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Why journalling?

Updated: Aug 12, 2023

What are the benefits of journaling? How do you start?


As we navigate through busy timetables, life, unexpected events, last minute changes, external factors that may influence our state of mind and our decisions, there may be little time left for journaling at the end of the day. Visiting William and Dorothy Wordsworth’s cottage in the Lake District, I found it fascinating that curators were able to recreate what life was like in those days by the information gathered from diaries, writing and letters.


Personally, I find journalling challenging - another demand on my time – and yet, I can appreciate the benefits of keeping a journal:


  • offloading concerns, thoughts and dreams, in a safe space

  • seeing patterns of behaviour or thoughts that can help the way we shape the future

  • building self-esteem and resilience

  • realising how much progress has been made;

  • having a space to process pain and emotions;

  • helping with coping with stressful situations or relationships.


I do not always have at hand pen and paper to write down ideas, thoughts or emotions that arise – and that’s the other frustration; if I don’t write them down, I forget them. If I sit down and say to myself: “Now, let’s do some journalling”, inevitably I stare at a blank sheet of paper for some time, waiting for inspiration. So, what to do? How do you start?

a book for journalling

Purpose

· Set yourself a purpose and what you want to gain from journalling. If you are concerned about gaining weight, do you want to journal on nutrition with a view to identify what no longer works for your body? Or perhaps, you want to journal to reflect on activities or situations that have arisen during the day or days past? Or you may want to journal as you are going through a book or training, to reflect on what you have read or done. Or you may want to journal about kind acts or words received from others, and how you appreciate them, or note a kindness done to someone else.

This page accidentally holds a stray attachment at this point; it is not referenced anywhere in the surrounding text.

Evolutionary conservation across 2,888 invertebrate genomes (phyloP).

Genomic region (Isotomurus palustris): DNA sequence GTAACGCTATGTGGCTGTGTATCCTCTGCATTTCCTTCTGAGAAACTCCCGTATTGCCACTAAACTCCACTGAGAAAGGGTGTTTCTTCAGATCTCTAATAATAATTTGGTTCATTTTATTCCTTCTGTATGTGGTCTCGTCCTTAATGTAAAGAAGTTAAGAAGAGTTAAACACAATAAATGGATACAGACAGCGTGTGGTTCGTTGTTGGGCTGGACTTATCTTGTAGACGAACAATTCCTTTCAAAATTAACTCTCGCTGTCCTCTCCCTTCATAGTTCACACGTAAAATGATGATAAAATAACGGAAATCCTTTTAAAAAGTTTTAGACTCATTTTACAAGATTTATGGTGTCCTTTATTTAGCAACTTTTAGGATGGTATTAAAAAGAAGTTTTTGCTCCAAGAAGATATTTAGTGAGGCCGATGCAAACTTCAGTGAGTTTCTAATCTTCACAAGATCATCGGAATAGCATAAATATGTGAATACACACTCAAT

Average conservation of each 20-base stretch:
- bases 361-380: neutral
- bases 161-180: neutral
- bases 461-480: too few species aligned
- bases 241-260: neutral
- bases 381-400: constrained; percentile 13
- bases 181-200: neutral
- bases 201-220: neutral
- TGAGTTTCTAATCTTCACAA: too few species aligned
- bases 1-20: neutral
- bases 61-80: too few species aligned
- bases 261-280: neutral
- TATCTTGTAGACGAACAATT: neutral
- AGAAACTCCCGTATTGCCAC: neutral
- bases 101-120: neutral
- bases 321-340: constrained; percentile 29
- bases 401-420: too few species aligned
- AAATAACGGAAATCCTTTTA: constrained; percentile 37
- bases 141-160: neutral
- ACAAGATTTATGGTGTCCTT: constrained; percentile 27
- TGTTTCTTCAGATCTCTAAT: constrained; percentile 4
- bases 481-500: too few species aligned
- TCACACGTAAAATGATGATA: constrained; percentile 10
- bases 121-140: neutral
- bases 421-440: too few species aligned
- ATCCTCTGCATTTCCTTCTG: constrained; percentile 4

· You could also set yourself a purpose for each week or questions that are particularly bothering you and you would like some answers to. There are Apps that help with prompts if ideas are needed to start you off.



Frequency

· Be realistic. Identify how often you can journal during a week. In the past I have tried to say to myself that I would journal every day - and failed. Some might prefer to set a timer/alarm on the watch/diary to be reminded that it is time for journalling; some prefer not to. Choose a time when you know you won’t be disturbed or interrupted.


Mode

· Do you prefer to handwrite, type or voice record? Do you prefer words or drawings? There are App that translate voice recording into text – they are not perfect and some tweaks to the text may be needed. Word has also an in-built functionality. Seeing our thoughts or emotions in black and white may help establish a sort of detachment from the issue, more clarity and perhaps even more peace of mind.



A woman relaxing and writing a journal

Place

· Choose a quiet place where you won’t be disturbed, where you can gather your thoughts, perhaps with a hot drink and plenty of natural light – or whatever your favourite spot in your home. Perhaps, writing after a meditation, writing freestyle, with whatever has arisen during the session.



 

Do you write a journal? Do you have any tips to share? Write them below in the comments if you wish.

And if you decide to start journalling, good luck and let me know how you get on!📓✒️



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